Monday, 9 April 2012
A Greenhouse Without Breaking The Budget
Living where we do, our growing season is painfully short. Out here in the country (which can be as much as 8 degrees colder than the city), we are lucky if we have a growing season with 3 full months of frost free nights. Growing crops like tomatoes is a challenge that often ends in disaster (one that I have unfortunately experienced first hand). The daily dance of checking the weather, calculating our rural factor in (-8 or so degrees), fully covering and uncovering a large amount of full grown plants each day, guessing, waiting and checking is a major investment of time that is usually in short supply. It is a huge risk that we aren't prepared to take anymore.
Additionally, in Spring, many of our crops need to be started indoors which in a small house is a challenge. Rotating flats of seedlings to avoid legginess is nearly impossible as we only have one ideal window that receives a lot of direct sunlight. A greenhouse will give us a major leg up on the seed starting process and keep the messy business of it out of the house.
We well knew we needed a greenhouse, but with so many renovation tasks on the job roster (many of them on a limited timeline in order to take advantage of energy efficiency rebates) and my husband having to take an out of town job, the project had to wait.
Cultivating patience seems to be my own major personal work since our move to Little Home In The Country. Harumph. That said, after 2 1/2 years, all the necessary factors/elements aligned recently (time, weather, free calendar, husband home, materials, etc.), so at long last, it was time to begin this project!
First up is location. This spot is by far, the warmest on our property. Facing due south, this exterior carport wall holds and reflects heat like nothing I've even known. It's the last place to freeze in winter and the first place to boast workable soil in the spring. It's the least windy location here (thanks to the trees blocking all but the strongest of gusts).
Being close to the garden, orchard and coop and having available water in the form of 2 nearby downspouts (which will lead into holding barrels) makes it an ideal spot to build a greenhouse.
A concrete foundation would be best, but we are trying to build this structure as cheaply as possible using what we have on hand. Step one was to lay out and level the timbers on bricks to prevent rot. Kelly secured the timbers together by screwing 3/4" plywood to join them (inside and out) all along the perimeter.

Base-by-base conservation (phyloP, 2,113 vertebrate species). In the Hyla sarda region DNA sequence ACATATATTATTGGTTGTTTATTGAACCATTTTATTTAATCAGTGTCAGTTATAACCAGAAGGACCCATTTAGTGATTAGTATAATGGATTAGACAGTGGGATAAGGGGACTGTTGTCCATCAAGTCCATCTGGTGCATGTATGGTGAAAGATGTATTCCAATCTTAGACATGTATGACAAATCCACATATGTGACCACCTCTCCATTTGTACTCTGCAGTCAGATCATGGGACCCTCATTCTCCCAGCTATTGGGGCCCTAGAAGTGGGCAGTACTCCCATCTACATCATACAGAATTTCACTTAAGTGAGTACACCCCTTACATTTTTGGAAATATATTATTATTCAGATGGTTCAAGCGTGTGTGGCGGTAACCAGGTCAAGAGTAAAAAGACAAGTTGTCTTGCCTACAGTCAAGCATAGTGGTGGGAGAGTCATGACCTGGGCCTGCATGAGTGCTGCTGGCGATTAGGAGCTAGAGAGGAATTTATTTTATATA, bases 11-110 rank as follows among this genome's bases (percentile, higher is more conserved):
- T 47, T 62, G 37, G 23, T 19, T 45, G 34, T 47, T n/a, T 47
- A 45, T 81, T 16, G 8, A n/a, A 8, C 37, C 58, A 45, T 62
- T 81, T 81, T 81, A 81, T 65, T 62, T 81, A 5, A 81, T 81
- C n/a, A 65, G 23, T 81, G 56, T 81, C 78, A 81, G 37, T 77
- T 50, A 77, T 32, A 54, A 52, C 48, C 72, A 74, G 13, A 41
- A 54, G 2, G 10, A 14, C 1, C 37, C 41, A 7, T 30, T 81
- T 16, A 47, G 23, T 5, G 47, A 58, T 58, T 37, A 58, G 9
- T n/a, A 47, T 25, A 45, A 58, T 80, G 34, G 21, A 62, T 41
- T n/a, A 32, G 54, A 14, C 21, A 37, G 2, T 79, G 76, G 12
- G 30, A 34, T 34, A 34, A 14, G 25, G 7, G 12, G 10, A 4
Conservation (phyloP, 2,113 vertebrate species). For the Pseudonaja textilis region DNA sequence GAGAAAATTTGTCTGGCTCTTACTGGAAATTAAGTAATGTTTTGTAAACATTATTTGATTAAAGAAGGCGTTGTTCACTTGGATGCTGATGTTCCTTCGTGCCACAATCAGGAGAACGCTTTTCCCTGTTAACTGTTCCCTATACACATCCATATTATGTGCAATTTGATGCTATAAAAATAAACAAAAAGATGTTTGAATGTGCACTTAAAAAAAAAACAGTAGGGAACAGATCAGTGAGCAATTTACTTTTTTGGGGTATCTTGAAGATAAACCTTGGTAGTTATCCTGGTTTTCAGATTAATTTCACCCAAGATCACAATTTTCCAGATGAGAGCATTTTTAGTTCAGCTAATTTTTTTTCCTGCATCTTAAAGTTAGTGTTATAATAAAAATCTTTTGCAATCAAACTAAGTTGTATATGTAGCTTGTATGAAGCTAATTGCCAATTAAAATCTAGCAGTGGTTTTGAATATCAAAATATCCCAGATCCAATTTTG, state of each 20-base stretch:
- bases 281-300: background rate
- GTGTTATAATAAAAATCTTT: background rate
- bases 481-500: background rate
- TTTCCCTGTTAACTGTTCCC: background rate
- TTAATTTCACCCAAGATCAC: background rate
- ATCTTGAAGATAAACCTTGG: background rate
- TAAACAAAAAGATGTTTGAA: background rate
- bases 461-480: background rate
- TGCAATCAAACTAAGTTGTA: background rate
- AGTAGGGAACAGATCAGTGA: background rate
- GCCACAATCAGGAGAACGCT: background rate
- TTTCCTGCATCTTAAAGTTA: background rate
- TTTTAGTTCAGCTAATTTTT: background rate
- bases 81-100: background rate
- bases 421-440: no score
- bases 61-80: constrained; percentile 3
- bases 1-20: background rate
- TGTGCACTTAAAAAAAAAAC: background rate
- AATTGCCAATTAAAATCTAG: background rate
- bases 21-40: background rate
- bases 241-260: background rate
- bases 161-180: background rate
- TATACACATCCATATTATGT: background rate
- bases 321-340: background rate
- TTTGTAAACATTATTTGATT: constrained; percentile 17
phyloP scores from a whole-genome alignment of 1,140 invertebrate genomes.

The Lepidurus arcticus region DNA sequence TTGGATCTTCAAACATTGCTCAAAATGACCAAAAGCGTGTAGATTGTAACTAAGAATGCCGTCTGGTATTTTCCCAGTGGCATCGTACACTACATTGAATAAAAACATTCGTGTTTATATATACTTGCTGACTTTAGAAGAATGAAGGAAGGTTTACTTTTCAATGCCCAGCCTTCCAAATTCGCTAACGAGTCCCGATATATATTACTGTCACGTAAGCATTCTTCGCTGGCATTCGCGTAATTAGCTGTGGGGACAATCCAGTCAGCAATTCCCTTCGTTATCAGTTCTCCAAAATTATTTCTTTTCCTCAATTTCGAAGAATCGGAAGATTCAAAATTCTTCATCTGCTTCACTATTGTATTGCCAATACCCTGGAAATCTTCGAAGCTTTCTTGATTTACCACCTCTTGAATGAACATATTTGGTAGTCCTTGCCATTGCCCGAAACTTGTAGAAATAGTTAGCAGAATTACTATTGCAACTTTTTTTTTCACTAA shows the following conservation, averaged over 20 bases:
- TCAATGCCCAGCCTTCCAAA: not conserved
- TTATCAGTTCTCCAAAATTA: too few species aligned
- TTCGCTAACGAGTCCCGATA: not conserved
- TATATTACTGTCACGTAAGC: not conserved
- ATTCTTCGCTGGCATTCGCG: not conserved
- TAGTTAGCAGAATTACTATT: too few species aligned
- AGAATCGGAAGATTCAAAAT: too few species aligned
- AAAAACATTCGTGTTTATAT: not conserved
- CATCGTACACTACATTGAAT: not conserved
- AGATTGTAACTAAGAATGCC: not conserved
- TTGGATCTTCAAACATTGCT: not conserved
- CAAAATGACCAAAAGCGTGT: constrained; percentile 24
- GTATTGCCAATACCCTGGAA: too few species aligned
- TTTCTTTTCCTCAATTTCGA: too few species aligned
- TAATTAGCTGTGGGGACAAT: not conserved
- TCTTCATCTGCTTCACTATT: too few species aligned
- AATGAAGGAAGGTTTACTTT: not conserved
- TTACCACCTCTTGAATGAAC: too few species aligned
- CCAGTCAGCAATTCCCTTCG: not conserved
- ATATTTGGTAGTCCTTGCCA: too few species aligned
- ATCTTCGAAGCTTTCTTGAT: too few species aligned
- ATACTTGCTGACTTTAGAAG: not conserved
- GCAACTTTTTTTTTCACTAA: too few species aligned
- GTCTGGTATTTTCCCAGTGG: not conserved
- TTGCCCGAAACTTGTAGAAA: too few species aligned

Next up were the end walls. The angle on the far end was an initial design that he followed from a book, but after some further research, we decided to change it as you will see in the rest of the pictures.
The windows were all obtained free from someone we know who was grateful to get them out of her garage. Score! They have been sitting on our property waiting to be put into use for 2 1/2 years.
Below (where Kelly is working) is the west end of the greenhouse. We saved a few doors from our renovation and one of them is the perfect size for this application.
Both end windows open so that we can ventilate the greenhouse as needed without leaving a door open (an invitation to cats and other animals to come in).
Here's the project to date, sheathed and ready for the next stage (roof and siding). After considerable research, we have decided to go with clear polycarbonate double walled panels (with insulating airspace in between the layers). They are designed for greenhouse applications in our harsh climate which means that they can withstand frigid winter temperatures and hold a considerable snow load (no small feat for a plastic roof). As to the siding, we have lots of leftover pieces from siding the house so that will be a good way to use them up and provide a maintenance free finished look.
At Kelly's previous job placement (at the end of the project), he was able to buy lots of leftover building materials for a tiny fraction of their actual value. Combined with the free windows scrounged from an acquaintance, this project (so far) has cost approximately $46.00. Not bad for a 20'x8' solid structure!
Kelly leaves today to go back out of town for work so we will update on the last stage of the project when it's finished later this month.